Convergence of Stimuli in Arterial Chemoreceptors

  • R. W. Torrance
Part of the Advances in Experimental Medicine and Biology book series (AEMB, volume 78)


A single chemoreeeptor fibre of the carotid sinus nerve responds both to hypoxia and to hypercapnia/acidity of the arterial blood. These reactions have been well brought out by such recent studies as those of Lahiri1 which he has illustrated in a figure in his paper at this symposium. If reactions to CO2 are presented as a series of CO2 response curves at various intensities of hypoxia, the curves appear as a fan of approximately straight lines which have a steeper slope the more intense the hypoxia. It is when there is some degree of hypoxia that the effects of CO2 become marked in the steady state, as Neil2 has always emphasised, but if the PCO2 arterial blood is changing, the effects of CO2 on discharge are more striking, for adaptation of the response to a sudden change of PCO2 marked, particularly in hyperoxia. Thus if a receptor is discharging at some steady initial level and the PaCO2 is suddenly raised, the discharge immediately rises along a steep transient response curve and then adapts down to lie upon the steady state curve.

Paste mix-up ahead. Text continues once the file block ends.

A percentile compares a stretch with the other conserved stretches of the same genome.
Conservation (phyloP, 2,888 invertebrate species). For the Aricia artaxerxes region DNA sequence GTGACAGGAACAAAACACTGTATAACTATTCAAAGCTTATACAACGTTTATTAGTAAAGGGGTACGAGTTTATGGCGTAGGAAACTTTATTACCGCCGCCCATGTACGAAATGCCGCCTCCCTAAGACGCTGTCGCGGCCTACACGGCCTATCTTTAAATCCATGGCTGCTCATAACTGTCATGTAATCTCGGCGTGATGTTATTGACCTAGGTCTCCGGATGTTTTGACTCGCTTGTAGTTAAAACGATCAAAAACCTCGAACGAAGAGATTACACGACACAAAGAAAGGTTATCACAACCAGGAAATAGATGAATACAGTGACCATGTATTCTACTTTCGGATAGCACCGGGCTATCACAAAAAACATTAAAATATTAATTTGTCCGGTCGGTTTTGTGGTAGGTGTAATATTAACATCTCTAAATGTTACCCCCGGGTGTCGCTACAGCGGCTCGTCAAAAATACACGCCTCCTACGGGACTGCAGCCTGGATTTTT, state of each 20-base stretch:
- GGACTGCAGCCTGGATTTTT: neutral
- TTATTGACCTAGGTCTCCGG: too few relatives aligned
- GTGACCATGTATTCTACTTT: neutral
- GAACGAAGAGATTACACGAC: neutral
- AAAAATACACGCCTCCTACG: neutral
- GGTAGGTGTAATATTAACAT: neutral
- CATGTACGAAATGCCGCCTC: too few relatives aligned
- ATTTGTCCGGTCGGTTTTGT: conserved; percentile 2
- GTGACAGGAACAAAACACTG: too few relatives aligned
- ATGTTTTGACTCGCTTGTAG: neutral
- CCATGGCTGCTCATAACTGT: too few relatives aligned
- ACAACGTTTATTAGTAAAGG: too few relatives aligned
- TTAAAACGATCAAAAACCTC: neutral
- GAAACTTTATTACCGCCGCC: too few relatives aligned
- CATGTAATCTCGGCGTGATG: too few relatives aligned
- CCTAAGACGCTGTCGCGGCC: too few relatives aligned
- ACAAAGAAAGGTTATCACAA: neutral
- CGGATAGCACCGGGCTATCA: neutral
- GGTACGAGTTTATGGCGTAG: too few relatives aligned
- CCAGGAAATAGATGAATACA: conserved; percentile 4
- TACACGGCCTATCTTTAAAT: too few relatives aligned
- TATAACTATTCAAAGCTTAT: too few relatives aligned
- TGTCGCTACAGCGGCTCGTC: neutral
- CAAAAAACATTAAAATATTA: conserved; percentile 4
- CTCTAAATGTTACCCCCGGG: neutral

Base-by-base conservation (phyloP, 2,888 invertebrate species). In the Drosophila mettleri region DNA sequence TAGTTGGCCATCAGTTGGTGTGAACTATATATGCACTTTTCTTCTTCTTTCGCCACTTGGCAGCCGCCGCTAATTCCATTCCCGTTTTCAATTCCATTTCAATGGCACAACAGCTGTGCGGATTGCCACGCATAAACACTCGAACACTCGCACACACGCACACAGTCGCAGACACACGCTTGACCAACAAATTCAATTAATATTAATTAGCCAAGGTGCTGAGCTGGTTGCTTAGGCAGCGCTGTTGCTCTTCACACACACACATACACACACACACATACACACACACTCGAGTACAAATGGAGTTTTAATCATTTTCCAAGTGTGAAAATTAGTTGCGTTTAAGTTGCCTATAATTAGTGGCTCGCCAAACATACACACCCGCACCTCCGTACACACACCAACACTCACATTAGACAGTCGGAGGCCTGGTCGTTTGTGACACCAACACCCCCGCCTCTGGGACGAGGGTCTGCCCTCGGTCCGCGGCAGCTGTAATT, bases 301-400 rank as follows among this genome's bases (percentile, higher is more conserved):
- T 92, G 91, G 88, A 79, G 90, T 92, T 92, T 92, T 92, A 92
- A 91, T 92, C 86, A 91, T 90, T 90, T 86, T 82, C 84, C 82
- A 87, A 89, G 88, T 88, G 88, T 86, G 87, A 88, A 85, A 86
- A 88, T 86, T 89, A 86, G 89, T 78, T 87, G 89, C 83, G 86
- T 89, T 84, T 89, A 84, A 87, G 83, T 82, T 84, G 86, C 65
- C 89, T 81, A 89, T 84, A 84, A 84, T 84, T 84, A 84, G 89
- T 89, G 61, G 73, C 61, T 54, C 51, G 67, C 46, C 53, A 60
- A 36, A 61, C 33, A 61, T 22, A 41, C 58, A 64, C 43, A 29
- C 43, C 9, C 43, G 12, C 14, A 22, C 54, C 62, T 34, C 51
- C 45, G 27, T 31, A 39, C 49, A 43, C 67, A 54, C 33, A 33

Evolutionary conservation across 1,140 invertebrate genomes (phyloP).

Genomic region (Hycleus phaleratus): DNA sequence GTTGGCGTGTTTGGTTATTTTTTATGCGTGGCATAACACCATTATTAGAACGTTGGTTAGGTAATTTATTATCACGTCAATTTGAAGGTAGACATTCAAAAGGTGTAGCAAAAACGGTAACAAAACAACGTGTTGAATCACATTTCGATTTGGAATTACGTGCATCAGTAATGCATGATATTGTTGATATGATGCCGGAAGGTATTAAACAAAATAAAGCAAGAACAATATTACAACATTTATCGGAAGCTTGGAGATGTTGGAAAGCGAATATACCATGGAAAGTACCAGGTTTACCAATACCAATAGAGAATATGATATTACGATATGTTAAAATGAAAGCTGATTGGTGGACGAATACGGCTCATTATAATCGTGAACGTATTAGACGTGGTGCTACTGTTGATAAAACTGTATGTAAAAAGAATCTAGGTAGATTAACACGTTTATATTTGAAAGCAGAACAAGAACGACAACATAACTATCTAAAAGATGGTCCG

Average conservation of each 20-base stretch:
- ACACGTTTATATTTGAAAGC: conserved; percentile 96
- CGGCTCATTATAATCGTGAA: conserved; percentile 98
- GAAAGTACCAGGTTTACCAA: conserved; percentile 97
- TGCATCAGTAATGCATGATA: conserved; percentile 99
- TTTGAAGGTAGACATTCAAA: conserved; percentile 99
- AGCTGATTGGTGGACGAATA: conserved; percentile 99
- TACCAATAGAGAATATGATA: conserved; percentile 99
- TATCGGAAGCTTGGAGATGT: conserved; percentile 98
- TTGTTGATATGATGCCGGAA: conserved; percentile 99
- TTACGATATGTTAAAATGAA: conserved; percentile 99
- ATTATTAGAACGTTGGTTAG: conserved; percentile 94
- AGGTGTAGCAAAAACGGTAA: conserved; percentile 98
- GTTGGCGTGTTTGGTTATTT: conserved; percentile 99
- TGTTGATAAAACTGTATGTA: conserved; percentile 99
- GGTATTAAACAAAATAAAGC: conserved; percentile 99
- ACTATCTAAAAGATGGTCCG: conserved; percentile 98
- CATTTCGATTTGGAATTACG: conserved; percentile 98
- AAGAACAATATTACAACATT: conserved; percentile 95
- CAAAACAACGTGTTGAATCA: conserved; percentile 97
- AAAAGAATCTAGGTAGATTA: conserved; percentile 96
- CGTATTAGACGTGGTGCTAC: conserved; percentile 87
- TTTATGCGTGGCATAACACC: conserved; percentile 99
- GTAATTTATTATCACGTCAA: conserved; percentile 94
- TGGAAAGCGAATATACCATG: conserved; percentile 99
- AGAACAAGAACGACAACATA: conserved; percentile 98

Nerve Ending Carotid Body Pacinian Corpuscle Carotid Sinus Nerve Arterial Chemoreceptor 
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Copyright information

© Plenum Press, New York 1977

Authors and Affiliations

  • R. W. Torrance
    • 1
  1. 1.University Laboratory of PhysiologyOxfordEngland

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